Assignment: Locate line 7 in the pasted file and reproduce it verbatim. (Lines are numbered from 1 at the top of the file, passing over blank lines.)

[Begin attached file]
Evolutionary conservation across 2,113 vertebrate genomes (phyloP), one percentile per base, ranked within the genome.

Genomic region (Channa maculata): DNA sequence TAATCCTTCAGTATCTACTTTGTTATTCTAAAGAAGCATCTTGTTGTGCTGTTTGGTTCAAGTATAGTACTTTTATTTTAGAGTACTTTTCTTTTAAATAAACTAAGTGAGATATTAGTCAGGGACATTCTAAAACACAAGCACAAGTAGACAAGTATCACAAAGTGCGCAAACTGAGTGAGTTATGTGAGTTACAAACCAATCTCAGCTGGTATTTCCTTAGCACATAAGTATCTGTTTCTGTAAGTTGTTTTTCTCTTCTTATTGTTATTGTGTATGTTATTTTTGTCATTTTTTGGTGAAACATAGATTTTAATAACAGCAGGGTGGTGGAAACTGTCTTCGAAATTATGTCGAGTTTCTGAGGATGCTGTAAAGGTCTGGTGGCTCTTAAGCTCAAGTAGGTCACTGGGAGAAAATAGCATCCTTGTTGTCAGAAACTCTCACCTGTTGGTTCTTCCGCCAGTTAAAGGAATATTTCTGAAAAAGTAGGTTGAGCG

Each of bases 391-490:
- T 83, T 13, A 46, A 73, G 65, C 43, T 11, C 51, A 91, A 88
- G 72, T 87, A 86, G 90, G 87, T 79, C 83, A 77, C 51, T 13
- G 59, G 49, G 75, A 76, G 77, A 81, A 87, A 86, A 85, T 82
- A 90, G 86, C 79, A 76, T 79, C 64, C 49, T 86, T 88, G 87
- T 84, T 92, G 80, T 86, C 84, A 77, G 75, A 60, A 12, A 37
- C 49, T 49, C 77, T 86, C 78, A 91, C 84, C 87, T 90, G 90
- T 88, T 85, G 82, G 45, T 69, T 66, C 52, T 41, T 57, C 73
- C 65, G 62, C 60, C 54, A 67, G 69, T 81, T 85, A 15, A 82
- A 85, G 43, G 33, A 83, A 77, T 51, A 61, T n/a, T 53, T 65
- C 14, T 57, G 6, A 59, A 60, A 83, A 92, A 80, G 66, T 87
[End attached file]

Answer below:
- A 90, G 86, C 79, A 76, T 79, C 64, C 49, T 86, T 88, G 87